Dendrochronological analyses of Netherlandish panel paintings in Lombard museums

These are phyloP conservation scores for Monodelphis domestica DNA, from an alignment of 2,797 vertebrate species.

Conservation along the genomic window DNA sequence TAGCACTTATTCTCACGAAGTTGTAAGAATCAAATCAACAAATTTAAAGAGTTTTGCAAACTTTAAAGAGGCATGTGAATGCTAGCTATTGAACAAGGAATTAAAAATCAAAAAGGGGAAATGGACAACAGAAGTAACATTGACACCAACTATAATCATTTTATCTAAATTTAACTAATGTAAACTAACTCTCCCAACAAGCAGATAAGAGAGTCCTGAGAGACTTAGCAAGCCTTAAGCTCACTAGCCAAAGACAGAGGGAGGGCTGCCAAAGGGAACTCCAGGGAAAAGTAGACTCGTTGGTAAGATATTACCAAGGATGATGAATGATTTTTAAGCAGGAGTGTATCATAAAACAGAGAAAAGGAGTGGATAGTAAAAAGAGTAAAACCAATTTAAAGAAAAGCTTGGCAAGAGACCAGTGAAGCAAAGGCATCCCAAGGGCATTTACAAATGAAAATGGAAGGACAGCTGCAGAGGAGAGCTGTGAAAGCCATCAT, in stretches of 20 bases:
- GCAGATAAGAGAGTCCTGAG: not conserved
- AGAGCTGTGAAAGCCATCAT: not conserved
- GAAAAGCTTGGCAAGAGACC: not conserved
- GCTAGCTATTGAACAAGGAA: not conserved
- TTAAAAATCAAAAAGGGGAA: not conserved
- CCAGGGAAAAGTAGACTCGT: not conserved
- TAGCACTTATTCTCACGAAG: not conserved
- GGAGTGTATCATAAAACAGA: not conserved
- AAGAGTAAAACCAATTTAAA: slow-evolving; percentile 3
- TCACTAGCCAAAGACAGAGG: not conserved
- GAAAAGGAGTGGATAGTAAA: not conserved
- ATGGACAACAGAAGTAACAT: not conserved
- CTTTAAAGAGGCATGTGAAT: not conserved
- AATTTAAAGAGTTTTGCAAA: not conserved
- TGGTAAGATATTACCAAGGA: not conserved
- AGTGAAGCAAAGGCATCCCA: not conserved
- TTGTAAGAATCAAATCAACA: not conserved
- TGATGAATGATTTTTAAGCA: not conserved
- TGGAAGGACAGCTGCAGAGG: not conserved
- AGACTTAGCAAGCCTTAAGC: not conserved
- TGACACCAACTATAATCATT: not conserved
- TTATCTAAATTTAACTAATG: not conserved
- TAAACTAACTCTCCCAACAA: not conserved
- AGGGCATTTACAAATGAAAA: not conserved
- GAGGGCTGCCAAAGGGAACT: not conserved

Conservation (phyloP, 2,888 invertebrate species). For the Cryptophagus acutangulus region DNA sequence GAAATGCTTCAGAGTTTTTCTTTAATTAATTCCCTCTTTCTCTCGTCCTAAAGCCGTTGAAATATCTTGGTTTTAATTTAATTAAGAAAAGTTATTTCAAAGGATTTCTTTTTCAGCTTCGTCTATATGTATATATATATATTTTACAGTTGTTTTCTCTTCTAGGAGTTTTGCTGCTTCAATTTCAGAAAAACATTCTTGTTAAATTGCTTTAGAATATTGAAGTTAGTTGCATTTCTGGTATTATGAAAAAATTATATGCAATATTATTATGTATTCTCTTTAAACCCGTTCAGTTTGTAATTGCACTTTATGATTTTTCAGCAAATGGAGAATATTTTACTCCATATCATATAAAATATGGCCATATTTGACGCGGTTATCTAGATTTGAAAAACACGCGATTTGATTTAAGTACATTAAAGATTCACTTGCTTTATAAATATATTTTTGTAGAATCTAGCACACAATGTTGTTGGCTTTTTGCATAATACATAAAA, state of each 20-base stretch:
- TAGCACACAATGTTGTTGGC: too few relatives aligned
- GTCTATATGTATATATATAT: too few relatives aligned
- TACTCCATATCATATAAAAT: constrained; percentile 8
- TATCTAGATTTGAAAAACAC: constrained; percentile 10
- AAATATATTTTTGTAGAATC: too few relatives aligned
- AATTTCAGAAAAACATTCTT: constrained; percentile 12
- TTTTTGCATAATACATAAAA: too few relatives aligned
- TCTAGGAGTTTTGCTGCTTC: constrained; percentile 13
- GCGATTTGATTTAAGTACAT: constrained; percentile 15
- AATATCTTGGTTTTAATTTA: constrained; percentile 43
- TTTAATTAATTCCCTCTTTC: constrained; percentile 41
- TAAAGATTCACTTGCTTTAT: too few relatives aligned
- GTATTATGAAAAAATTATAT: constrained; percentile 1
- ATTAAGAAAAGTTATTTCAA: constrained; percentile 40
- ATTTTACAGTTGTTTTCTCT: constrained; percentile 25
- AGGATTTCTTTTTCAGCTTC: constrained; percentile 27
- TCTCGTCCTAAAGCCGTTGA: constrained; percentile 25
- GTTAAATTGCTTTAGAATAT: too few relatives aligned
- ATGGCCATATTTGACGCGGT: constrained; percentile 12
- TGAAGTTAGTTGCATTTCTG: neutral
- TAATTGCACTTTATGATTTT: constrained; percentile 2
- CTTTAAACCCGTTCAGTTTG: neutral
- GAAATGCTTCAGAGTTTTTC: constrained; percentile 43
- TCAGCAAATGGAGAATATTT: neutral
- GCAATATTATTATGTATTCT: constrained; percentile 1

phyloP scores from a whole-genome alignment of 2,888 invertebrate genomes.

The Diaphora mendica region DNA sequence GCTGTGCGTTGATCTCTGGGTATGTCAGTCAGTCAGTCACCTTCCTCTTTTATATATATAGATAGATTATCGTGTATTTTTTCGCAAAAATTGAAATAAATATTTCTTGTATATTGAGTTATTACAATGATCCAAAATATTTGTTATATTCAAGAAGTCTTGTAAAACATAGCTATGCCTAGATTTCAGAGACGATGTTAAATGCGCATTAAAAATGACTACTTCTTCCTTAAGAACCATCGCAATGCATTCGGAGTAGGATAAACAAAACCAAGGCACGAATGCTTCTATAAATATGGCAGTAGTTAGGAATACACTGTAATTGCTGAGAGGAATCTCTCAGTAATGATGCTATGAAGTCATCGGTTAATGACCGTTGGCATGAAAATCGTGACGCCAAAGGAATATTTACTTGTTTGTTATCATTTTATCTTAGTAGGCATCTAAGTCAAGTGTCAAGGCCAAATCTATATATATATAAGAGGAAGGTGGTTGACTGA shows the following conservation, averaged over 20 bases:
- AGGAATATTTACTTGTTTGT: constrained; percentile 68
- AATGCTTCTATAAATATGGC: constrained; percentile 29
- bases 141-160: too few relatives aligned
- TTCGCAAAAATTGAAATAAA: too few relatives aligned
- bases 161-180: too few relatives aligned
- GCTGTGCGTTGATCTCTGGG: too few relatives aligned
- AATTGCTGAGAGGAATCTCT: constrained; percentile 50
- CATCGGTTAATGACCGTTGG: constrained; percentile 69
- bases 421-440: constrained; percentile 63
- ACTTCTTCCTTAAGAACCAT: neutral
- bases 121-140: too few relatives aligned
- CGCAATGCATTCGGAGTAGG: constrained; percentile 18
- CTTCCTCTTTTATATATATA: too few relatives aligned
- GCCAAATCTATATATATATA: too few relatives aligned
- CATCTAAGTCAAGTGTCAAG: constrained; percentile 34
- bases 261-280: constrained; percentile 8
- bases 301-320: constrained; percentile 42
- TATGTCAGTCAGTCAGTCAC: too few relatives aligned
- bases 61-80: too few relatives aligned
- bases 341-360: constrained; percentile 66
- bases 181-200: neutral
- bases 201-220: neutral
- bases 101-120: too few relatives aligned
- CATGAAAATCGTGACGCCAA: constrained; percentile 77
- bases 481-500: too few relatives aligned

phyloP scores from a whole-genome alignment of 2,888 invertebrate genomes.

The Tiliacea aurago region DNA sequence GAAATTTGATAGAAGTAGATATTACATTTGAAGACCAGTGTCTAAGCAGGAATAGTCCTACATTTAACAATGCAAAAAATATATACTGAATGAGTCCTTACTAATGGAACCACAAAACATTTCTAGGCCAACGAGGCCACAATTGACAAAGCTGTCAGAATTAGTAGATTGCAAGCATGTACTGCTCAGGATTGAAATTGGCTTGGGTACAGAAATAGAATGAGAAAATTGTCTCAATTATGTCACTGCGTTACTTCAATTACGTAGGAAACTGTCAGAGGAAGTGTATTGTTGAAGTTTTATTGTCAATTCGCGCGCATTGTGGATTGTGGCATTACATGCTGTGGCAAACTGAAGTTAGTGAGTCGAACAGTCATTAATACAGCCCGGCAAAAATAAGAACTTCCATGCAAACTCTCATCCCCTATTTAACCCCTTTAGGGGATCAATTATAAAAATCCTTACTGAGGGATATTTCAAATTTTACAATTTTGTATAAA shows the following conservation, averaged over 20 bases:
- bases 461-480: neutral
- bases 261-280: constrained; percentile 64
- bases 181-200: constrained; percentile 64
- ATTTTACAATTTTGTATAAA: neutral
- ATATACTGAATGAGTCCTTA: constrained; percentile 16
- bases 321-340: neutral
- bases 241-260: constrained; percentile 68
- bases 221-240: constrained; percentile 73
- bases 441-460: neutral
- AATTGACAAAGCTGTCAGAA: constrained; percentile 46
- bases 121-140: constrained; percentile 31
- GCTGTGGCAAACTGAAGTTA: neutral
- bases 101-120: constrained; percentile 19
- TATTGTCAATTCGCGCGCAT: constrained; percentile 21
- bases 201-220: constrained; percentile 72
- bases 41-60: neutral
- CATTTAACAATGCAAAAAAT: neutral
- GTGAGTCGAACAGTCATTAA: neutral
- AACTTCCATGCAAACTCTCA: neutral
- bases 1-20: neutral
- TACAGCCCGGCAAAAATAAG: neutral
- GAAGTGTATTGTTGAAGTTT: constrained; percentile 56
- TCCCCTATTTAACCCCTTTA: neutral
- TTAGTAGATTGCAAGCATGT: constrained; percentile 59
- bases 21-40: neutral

Dendrochronology is a method for dating wooden objects, such as archaeological and architectural artifacts, as well as panel paintings, sculptures, and musical instruments. For panel paintings, the principal goal is to obtain a terminus post quem for the creation of a painting, by determining the felling date of the tree that provided the wood for the panel. But this method cannot be used for all trees. At present, oak, beech, fir, pine and spruce can be dated, while linden and poplar cannot. Therefore, most Italian Renaissance paintings cannot be analyzed because their supports are made of poplar. Dendrochronology has proven to be particularly valuable for dating Netherlandish paintings, especially those from the fifteenth- seventeenth centuries, since, almost without exception, artists in the lowlands used oak for their wooden supports. In the fiftheenth- sixteenth centuries, the oak was imported from the Baltic region, but by the end of the sixteenth century and during the seventeenth century, wood from western Germany and the Netherlands was used.